And even these books are by no means the only or even primary ways in which the lives of prisoners are culturally commodified and exploited for commercial purposes. Countless pop culture narratives exist which manipulate and distort the realities of prisoners, their lives in prison, conditions of confinement, and the nature, scope, and purposes of mass incarceration in the United States. One by one, they seem small and insignificant. But considering them as a whole, and considering the various kinds of reach to different audiences of each, they are neither small nor insignificant.

There are, for example, an apparently limitless number of jokes about prison rape – on talk shows, websites, and in the movies. There’s an entire genre of “woman in prison” movies that largely rely on storylines emphasizing hypersexuality and sexual predation. It’s T & A & sexual violence offered up as amusing, camp erotica. There are so-called “reality” television shows offering highly selective views of prison life that turn prisoners into nightly entertainment.

Criminalizing narratives and images – that is, dehumanizing storylines and visual representations that tell us who is presumptively “criminal,” what “criminals are like,” and why our society needs to “get tough on crime” in order to contain “criminals” – have always been a part of this nation’s history. Not surprisingly, these narratives are essentially racist, misogynist (not merely sexist), heterosexist, and class bound. The Criminal Injustice series here at Critical Mass Progress documents this reality week after week.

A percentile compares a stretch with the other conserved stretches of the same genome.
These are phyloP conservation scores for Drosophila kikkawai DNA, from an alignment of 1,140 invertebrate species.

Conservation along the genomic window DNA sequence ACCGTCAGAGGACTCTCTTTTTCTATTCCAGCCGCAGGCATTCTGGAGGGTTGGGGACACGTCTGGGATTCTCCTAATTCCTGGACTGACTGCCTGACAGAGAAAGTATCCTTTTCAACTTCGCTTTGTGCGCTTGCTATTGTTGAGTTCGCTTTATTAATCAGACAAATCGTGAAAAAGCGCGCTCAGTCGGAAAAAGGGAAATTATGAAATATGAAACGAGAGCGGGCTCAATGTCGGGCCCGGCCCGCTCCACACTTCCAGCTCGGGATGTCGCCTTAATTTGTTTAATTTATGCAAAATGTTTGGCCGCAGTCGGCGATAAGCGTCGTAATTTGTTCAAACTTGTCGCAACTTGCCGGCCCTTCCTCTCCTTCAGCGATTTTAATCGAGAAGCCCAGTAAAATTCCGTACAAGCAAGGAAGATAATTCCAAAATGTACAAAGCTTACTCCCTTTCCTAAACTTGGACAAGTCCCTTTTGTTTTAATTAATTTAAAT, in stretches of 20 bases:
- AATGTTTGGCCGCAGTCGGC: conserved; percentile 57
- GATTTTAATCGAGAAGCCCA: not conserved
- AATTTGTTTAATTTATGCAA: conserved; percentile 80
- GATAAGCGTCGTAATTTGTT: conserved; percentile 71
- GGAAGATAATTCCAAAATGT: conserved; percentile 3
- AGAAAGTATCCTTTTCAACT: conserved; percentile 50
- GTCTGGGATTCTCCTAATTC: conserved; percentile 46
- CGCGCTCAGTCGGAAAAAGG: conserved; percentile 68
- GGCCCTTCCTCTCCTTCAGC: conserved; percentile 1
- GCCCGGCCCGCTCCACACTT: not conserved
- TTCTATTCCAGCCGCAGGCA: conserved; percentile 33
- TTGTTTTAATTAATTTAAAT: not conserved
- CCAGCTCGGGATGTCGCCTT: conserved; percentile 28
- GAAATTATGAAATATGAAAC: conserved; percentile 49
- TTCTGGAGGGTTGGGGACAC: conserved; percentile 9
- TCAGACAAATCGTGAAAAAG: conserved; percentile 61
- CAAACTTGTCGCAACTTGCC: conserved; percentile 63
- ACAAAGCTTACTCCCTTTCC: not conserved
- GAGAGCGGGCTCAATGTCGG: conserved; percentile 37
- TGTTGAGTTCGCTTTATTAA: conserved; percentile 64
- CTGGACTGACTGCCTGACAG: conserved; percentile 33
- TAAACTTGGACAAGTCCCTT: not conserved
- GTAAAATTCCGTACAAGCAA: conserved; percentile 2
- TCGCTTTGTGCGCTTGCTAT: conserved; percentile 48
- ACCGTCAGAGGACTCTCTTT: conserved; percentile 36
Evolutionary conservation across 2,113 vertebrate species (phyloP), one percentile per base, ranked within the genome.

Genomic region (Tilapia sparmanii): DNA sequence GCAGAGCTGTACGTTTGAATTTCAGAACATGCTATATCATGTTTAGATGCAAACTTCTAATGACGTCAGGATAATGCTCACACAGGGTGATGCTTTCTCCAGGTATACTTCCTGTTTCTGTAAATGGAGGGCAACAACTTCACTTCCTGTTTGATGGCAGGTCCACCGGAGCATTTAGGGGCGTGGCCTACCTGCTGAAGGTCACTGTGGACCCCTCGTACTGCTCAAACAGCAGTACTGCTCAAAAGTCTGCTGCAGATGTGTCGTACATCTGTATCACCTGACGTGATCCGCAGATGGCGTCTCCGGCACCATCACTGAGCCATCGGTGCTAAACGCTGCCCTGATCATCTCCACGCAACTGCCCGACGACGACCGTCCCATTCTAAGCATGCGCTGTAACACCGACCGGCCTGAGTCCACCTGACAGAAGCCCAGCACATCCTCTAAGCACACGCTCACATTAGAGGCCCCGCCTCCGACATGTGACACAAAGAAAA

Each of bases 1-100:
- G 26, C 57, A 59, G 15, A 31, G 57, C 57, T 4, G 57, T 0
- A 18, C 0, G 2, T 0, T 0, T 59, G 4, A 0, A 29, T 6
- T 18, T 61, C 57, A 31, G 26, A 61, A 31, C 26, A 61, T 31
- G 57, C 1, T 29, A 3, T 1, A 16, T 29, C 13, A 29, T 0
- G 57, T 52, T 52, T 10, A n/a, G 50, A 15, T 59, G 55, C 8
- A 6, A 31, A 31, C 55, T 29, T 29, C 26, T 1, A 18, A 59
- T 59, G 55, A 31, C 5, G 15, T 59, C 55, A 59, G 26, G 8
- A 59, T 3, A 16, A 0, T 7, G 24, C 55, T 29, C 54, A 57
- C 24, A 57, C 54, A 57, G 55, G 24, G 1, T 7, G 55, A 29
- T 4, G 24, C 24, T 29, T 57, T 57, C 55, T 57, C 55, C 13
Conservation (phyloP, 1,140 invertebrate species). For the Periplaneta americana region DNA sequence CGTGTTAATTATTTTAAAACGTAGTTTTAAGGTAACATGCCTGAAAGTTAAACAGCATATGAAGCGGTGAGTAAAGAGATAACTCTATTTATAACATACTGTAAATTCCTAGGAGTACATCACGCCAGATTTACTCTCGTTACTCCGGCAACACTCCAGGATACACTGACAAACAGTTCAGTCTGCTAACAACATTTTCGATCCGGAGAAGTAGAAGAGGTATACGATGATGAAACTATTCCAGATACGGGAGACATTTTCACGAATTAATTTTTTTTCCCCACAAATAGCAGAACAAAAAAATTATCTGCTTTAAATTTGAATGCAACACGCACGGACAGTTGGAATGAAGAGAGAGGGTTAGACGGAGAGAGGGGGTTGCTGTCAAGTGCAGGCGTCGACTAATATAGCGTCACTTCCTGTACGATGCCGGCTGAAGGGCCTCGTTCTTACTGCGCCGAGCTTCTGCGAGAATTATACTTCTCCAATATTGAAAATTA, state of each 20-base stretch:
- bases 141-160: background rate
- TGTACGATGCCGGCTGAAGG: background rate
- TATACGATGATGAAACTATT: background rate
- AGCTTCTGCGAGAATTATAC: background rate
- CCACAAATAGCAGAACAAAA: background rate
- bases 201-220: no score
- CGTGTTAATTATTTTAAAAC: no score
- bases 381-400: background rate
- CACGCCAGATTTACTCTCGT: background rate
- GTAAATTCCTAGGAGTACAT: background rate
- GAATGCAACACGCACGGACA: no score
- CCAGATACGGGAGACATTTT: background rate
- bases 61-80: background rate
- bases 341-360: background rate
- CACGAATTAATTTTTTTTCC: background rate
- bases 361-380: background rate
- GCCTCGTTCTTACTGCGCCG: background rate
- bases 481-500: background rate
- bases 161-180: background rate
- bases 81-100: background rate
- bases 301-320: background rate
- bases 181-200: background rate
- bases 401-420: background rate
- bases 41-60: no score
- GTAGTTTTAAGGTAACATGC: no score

Today, these criminalizing narratives serve to normalize and justify the mass incarceration of 2.3 million people, the vast majority of whom are people of color.

That means normalizing and justifying structural racism, along with other forms of structural violence. It means justifying and normalizing the continued shifting of government resources away from initiatives that help people and communities to those that maintain a contemporary version of Jim Crow – a myriad of systemic practices and policies reinforcing racism and white supremacy most white people today believe no longer exist.